Publications by authors named "Ryuichiro Hori"

2 Publications

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Clarithromycin As an Alternative and Prophylactic Agent in a Hematopoietic Stem Cell Transplantation Patient.

Am J Case Rep 2021 Jun 15;22:e931731. Epub 2021 Jun 15.

Medical Mycology Research Center, Chiba University, Chiba, Japan.

BACKGROUND Nocardia infections have rarely been reported in hematopoietic stem cell transplantation (HSCT) patients, who usually receive the prophylactic use of sulfamethoxazole/trimethoprim (ST) against Pneumocystis jiroveci. However, the ST prophylaxis, sensitive to Nocardia species, sometimes induces renal toxicities. Therefore, alternative prophylactic or therapeutic drugs are required for nocardiosis in HSCT patients. CASE REPORT A 34-year-old Japanese man with acute mixed phenotypic leukemia with t(9; 22) received allogenic peripheral blood HSCT from a haplo-identical sibling donor. He developed graft versus host disease (GVHD) with grade II, and was treated with prednisolone and cyclosporine A with concurrent ciprofloxacin, fluconazole, valacyclovir, and ST. However, the prophylactic ST was ceased because of its renal toxicity. He developed a pulmonary nodular lesion with elevated ß-D-glucan and Aspergillus galactomannan antigen. Repeated blood and sputum culture isolated no pathogens. Voriconazole treatment administered once improved these lesions and laboratory findings. One month later, he presented with right pleuritic chest pain and multiple ring-enhancing cavitation lesions along the ribs. A needle biopsy demonstrated Nocardia elegans, which is an extremely rare infection induced by Nocardia species, in the cavitation lesions, shown by 16S rRNA gene sequencing. He was started on doripenem and liposomal amphotericin B, and a subsequent treatment kept him free from Nocardia elegans infection, without any adverse effects, while continuing the cyclosporine A and prednisolone treatment for chronic GVHD. CONCLUSIONS Clarithromycin has fewer adverse effects than ST. This case suggests that clarithromycin is an appropriate alternative and prophylactic therapy for patients with nocardiosis and ST toxicities.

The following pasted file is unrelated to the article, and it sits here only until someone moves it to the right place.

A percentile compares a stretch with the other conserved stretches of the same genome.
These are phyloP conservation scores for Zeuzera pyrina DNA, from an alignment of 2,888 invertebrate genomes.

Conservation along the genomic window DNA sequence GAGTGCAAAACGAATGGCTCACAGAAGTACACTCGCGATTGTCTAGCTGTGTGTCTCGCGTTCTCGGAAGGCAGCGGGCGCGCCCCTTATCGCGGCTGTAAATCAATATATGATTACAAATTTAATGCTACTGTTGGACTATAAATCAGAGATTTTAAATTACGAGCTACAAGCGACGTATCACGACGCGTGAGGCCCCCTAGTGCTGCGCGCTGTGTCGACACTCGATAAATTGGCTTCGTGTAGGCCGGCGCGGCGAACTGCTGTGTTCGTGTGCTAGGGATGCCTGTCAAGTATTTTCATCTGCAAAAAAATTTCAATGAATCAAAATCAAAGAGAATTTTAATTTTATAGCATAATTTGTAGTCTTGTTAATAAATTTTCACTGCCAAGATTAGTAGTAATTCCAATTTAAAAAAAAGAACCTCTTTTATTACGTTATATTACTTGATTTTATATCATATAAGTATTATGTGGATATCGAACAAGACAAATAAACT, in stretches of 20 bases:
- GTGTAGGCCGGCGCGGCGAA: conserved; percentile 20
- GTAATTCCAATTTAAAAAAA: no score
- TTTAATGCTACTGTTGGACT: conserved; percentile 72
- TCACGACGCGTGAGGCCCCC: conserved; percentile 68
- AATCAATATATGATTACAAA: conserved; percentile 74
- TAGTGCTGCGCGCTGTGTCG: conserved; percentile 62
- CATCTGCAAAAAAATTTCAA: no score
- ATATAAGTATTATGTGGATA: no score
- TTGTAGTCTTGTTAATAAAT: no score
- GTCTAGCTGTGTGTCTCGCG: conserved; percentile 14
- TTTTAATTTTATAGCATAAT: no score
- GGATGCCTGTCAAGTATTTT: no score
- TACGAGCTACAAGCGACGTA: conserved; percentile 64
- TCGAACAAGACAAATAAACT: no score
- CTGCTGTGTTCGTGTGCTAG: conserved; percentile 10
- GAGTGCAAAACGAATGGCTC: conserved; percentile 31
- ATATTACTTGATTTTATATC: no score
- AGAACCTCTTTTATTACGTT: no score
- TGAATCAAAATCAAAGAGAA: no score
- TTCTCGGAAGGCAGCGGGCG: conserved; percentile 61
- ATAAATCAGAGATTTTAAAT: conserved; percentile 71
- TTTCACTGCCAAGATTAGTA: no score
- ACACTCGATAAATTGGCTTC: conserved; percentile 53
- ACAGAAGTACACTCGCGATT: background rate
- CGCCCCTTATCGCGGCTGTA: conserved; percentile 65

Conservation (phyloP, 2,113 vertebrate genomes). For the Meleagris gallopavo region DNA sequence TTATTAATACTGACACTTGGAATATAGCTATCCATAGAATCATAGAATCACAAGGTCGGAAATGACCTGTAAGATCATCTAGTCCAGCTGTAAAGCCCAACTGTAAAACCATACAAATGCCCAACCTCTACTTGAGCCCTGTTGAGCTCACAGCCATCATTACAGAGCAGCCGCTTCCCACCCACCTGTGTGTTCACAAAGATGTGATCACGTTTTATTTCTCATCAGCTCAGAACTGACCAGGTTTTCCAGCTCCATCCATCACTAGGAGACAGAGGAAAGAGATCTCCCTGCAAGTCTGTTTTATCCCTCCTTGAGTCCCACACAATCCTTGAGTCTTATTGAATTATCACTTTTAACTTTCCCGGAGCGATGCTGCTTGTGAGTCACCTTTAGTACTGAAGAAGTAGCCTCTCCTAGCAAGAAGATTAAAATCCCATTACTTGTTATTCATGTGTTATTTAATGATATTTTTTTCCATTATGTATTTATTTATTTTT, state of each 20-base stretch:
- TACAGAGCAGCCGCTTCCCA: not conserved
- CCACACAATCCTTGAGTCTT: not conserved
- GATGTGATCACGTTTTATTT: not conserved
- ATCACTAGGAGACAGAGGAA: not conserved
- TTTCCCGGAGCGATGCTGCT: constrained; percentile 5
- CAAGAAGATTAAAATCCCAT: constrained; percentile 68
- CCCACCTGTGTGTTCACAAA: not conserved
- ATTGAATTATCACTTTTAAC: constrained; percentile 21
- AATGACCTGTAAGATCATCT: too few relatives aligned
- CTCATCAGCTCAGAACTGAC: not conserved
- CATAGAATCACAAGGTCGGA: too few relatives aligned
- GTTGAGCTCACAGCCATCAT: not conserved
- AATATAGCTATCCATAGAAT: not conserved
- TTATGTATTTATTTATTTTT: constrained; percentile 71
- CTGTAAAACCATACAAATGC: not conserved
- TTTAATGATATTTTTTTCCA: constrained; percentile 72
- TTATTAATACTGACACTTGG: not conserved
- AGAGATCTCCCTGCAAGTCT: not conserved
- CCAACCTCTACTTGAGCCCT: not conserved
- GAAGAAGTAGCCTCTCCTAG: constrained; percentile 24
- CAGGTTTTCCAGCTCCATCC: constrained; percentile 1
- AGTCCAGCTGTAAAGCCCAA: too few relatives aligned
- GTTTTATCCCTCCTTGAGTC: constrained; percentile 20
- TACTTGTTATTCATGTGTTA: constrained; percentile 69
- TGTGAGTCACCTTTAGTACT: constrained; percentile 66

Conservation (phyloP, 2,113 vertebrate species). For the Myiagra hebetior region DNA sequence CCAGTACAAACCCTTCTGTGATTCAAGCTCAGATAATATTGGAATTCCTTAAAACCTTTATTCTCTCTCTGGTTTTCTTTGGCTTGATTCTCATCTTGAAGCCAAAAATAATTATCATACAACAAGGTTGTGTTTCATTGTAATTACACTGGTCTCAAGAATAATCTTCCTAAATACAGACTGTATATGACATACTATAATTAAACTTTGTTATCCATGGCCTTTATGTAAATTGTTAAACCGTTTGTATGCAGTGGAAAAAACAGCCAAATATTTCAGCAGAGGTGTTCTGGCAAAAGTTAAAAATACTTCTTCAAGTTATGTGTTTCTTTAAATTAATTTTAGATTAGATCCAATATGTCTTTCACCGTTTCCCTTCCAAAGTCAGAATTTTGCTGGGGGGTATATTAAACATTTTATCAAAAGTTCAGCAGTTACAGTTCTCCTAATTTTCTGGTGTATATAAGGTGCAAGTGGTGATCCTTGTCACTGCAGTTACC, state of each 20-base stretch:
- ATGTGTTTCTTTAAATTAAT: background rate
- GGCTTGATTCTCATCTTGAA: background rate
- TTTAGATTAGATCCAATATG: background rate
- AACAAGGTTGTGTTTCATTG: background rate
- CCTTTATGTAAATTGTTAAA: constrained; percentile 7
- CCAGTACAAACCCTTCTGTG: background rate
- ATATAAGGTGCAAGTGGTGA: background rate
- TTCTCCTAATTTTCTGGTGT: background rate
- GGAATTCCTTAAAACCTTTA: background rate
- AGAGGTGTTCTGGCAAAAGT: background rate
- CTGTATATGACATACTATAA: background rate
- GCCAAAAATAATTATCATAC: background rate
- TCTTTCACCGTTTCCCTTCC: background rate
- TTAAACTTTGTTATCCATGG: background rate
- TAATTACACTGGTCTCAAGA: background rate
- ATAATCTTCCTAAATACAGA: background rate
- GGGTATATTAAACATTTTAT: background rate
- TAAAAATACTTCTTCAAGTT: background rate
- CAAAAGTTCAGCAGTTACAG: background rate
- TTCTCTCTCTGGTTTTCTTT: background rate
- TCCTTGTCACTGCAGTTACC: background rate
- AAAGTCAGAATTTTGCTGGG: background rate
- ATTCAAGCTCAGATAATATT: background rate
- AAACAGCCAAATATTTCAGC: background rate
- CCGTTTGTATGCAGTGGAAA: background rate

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http://dx.doi.org/10.12659/AJCR.931731DOI Listing
http://www.ncbi.nlm.nih.gov/pmc/articles/PMC8216568PMC
June 2021

meningitis in a diffuse large B-cell lymphoma patient with CD4-positive lymphocytopenia and persistent oligoclonal CD8-positive lymphocytes in the peripheral blood.

Int J Clin Exp Pathol 2018 1;11(1):455-461. Epub 2018 Jan 1.

Medical Mycology Research Center, Chiba University Chuo-Ku, Chiba, Japan.

Nocardiosis, sometimes presenting with multiple granulomatous lesions, is a rare opportunistic infection occurring in immunocompromised patients. However, its immunological features remain largely unaddressed. We investigated the immunological characteristics of human nocardiosis and examined the component cells of the granulomatous lesions. A 66-year-old man with diffuse large B-cell lymphoma presented with fever and multiple nodules in the lung during chemotherapy. The blood culture formed white colonies, but their characterization was difficult by routine microbiological laboratory methods. Matrix-assisted laser desorption ionization-time of flight mass spectrometry identified the colonies as . Meanwhile, the patient suddenly experienced an epileptic seizure without a brain abscess. His cerebrospinal fluid (CSF) showed neutrophilic pleocytosis (108/mm). The conventional agar culturing failed to isolate colonies, but culturing with brain-heart infusion agar generated colonies. These colonies were completely concordant with those from the blood, as confirmed by 16S rRNA gene sequencing. Therefore, the patient had developed meningitis through sepsis induced by . His CD4-positive T-lymphocyte counts were low, and oligoclonal CD8-positive αβ T-lymphocytes were present in the blood prior to the first and after three cycles of chemotherapy. He had bone marrow granulomatous lesions comprising lymphoma and CD8-positive αβ T-cells. Treatment with sulfamethoxazole/trimethoprim relieved all of his symptoms. The combined analysis by microbiological and molecular methods determined the cause of his epileptic seizure. His immunological characteristics, including low CD4-positive or CD8-positive αβ T-lymphocytes, may have contributed to the unusual clinical presentations by , which rarely involves the central nervous system.
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http://www.ncbi.nlm.nih.gov/pmc/articles/PMC6957946PMC
January 2018